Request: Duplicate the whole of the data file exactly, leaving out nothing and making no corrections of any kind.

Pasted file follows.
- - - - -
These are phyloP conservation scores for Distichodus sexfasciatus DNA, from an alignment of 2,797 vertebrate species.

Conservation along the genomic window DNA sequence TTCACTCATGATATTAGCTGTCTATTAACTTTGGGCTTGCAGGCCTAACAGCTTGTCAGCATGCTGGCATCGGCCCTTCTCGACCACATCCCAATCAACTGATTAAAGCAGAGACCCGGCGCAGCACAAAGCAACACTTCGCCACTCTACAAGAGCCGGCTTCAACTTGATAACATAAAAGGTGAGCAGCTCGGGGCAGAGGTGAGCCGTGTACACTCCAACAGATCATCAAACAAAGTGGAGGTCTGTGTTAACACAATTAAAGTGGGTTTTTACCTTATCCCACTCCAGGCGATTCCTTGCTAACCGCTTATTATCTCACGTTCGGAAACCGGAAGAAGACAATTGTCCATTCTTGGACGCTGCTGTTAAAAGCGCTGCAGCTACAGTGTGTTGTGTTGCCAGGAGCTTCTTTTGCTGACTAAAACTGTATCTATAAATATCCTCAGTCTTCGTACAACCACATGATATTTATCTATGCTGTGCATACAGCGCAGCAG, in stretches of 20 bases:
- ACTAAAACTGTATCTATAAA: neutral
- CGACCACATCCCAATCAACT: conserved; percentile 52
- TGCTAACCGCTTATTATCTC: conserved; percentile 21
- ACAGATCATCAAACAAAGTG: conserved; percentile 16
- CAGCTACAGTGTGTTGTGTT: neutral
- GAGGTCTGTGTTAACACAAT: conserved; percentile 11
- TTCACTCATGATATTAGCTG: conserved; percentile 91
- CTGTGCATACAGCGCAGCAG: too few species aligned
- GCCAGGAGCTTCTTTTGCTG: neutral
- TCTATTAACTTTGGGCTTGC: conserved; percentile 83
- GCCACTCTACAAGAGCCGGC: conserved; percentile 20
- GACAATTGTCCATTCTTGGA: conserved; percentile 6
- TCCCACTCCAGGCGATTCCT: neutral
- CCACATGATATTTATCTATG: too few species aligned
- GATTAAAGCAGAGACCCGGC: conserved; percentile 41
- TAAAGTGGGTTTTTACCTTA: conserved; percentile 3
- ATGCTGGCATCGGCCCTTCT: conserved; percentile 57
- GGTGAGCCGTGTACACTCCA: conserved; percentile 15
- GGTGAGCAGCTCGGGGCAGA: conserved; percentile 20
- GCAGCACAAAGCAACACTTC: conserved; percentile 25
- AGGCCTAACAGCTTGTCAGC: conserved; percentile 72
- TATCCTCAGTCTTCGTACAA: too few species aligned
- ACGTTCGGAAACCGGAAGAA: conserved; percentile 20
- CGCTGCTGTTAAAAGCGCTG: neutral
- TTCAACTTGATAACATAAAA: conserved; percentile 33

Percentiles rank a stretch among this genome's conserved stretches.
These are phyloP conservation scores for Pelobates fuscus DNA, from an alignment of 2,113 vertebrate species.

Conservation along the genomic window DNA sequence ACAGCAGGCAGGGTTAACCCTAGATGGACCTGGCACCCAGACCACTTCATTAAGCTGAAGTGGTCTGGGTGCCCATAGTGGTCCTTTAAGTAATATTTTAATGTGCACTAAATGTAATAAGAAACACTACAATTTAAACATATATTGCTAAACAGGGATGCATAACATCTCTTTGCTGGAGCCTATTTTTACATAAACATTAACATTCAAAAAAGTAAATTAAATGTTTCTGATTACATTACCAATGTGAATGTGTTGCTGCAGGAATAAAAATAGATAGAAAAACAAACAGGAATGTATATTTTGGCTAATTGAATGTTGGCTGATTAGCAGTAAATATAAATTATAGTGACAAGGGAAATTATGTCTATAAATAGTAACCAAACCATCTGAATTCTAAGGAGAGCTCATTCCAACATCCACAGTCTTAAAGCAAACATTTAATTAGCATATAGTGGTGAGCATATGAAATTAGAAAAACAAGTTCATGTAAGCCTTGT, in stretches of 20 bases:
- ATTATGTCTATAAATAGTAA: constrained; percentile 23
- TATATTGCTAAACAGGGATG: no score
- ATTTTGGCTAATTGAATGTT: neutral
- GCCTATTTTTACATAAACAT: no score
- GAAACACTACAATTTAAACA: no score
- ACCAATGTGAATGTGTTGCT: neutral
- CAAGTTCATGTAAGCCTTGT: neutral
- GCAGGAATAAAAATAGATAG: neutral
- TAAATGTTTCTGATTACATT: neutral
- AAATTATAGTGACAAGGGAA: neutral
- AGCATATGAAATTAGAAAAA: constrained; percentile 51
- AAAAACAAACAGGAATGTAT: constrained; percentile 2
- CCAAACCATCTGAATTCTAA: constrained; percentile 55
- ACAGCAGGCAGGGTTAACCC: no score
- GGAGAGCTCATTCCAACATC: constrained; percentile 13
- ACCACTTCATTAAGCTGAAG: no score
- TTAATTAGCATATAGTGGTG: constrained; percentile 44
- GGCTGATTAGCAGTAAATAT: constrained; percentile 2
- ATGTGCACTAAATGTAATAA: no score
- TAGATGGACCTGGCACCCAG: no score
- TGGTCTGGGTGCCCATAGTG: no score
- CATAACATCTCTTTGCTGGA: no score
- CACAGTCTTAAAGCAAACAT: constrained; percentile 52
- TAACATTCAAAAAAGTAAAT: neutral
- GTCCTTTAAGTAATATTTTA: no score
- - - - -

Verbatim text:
These are phyloP conservation scores for Distichodus sexfasciatus DNA, from an alignment of 2,797 vertebrate species.

Conservation along the genomic window DNA sequence TTCACTCATGATATTAGCTGTCTATTAACTTTGGGCTTGCAGGCCTAACAGCTTGTCAGCATGCTGGCATCGGCCCTTCTCGACCACATCCCAATCAACTGATTAAAGCAGAGACCCGGCGCAGCACAAAGCAACACTTCGCCACTCTACAAGAGCCGGCTTCAACTTGATAACATAAAAGGTGAGCAGCTCGGGGCAGAGGTGAGCCGTGTACACTCCAACAGATCATCAAACAAAGTGGAGGTCTGTGTTAACACAATTAAAGTGGGTTTTTACCTTATCCCACTCCAGGCGATTCCTTGCTAACCGCTTATTATCTCACGTTCGGAAACCGGAAGAAGACAATTGTCCATTCTTGGACGCTGCTGTTAAAAGCGCTGCAGCTACAGTGTGTTGTGTTGCCAGGAGCTTCTTTTGCTGACTAAAACTGTATCTATAAATATCCTCAGTCTTCGTACAACCACATGATATTTATCTATGCTGTGCATACAGCGCAGCAG, in stretches of 20 bases:
- ACTAAAACTGTATCTATAAA: neutral
- CGACCACATCCCAATCAACT: conserved; percentile 52
- TGCTAACCGCTTATTATCTC: conserved; percentile 21
- ACAGATCATCAAACAAAGTG: conserved; percentile 16
- CAGCTACAGTGTGTTGTGTT: neutral
- GAGGTCTGTGTTAACACAAT: conserved; percentile 11
- TTCACTCATGATATTAGCTG: conserved; percentile 91
- CTGTGCATACAGCGCAGCAG: too few species aligned
- GCCAGGAGCTTCTTTTGCTG: neutral
- TCTATTAACTTTGGGCTTGC: conserved; percentile 83
- GCCACTCTACAAGAGCCGGC: conserved; percentile 20
- GACAATTGTCCATTCTTGGA: conserved; percentile 6
- TCCCACTCCAGGCGATTCCT: neutral
- CCACATGATATTTATCTATG: too few species aligned
- GATTAAAGCAGAGACCCGGC: conserved; percentile 41
- TAAAGTGGGTTTTTACCTTA: conserved; percentile 3
- ATGCTGGCATCGGCCCTTCT: conserved; percentile 57
- GGTGAGCCGTGTACACTCCA: conserved; percentile 15
- GGTGAGCAGCTCGGGGCAGA: conserved; percentile 20
- GCAGCACAAAGCAACACTTC: conserved; percentile 25
- AGGCCTAACAGCTTGTCAGC: conserved; percentile 72
- TATCCTCAGTCTTCGTACAA: too few species aligned
- ACGTTCGGAAACCGGAAGAA: conserved; percentile 20
- CGCTGCTGTTAAAAGCGCTG: neutral
- TTCAACTTGATAACATAAAA: conserved; percentile 33

Percentiles rank a stretch among this genome's conserved stretches.
These are phyloP conservation scores for Pelobates fuscus DNA, from an alignment of 2,113 vertebrate species.

Conservation along the genomic window DNA sequence ACAGCAGGCAGGGTTAACCCTAGATGGACCTGGCACCCAGACCACTTCATTAAGCTGAAGTGGTCTGGGTGCCCATAGTGGTCCTTTAAGTAATATTTTAATGTGCACTAAATGTAATAAGAAACACTACAATTTAAACATATATTGCTAAACAGGGATGCATAACATCTCTTTGCTGGAGCCTATTTTTACATAAACATTAACATTCAAAAAAGTAAATTAAATGTTTCTGATTACATTACCAATGTGAATGTGTTGCTGCAGGAATAAAAATAGATAGAAAAACAAACAGGAATGTATATTTTGGCTAATTGAATGTTGGCTGATTAGCAGTAAATATAAATTATAGTGACAAGGGAAATTATGTCTATAAATAGTAACCAAACCATCTGAATTCTAAGGAGAGCTCATTCCAACATCCACAGTCTTAAAGCAAACATTTAATTAGCATATAGTGGTGAGCATATGAAATTAGAAAAACAAGTTCATGTAAGCCTTGT, in stretches of 20 bases:
- ATTATGTCTATAAATAGTAA: constrained; percentile 23
- TATATTGCTAAACAGGGATG: no score
- ATTTTGGCTAATTGAATGTT: neutral
- GCCTATTTTTACATAAACAT: no score
- GAAACACTACAATTTAAACA: no score
- ACCAATGTGAATGTGTTGCT: neutral
- CAAGTTCATGTAAGCCTTGT: neutral
- GCAGGAATAAAAATAGATAG: neutral
- TAAATGTTTCTGATTACATT: neutral
- AAATTATAGTGACAAGGGAA: neutral
- AGCATATGAAATTAGAAAAA: constrained; percentile 51
- AAAAACAAACAGGAATGTAT: constrained; percentile 2
- CCAAACCATCTGAATTCTAA: constrained; percentile 55
- ACAGCAGGCAGGGTTAACCC: no score
- GGAGAGCTCATTCCAACATC: constrained; percentile 13
- ACCACTTCATTAAGCTGAAG: no score
- TTAATTAGCATATAGTGGTG: constrained; percentile 44
- GGCTGATTAGCAGTAAATAT: constrained; percentile 2
- ATGTGCACTAAATGTAATAA: no score
- TAGATGGACCTGGCACCCAG: no score
- TGGTCTGGGTGCCCATAGTG: no score
- CATAACATCTCTTTGCTGGA: no score
- CACAGTCTTAAAGCAAACAT: constrained; percentile 52
- TAACATTCAAAAAAGTAAAT: neutral
- GTCCTTTAAGTAATATTTTA: no score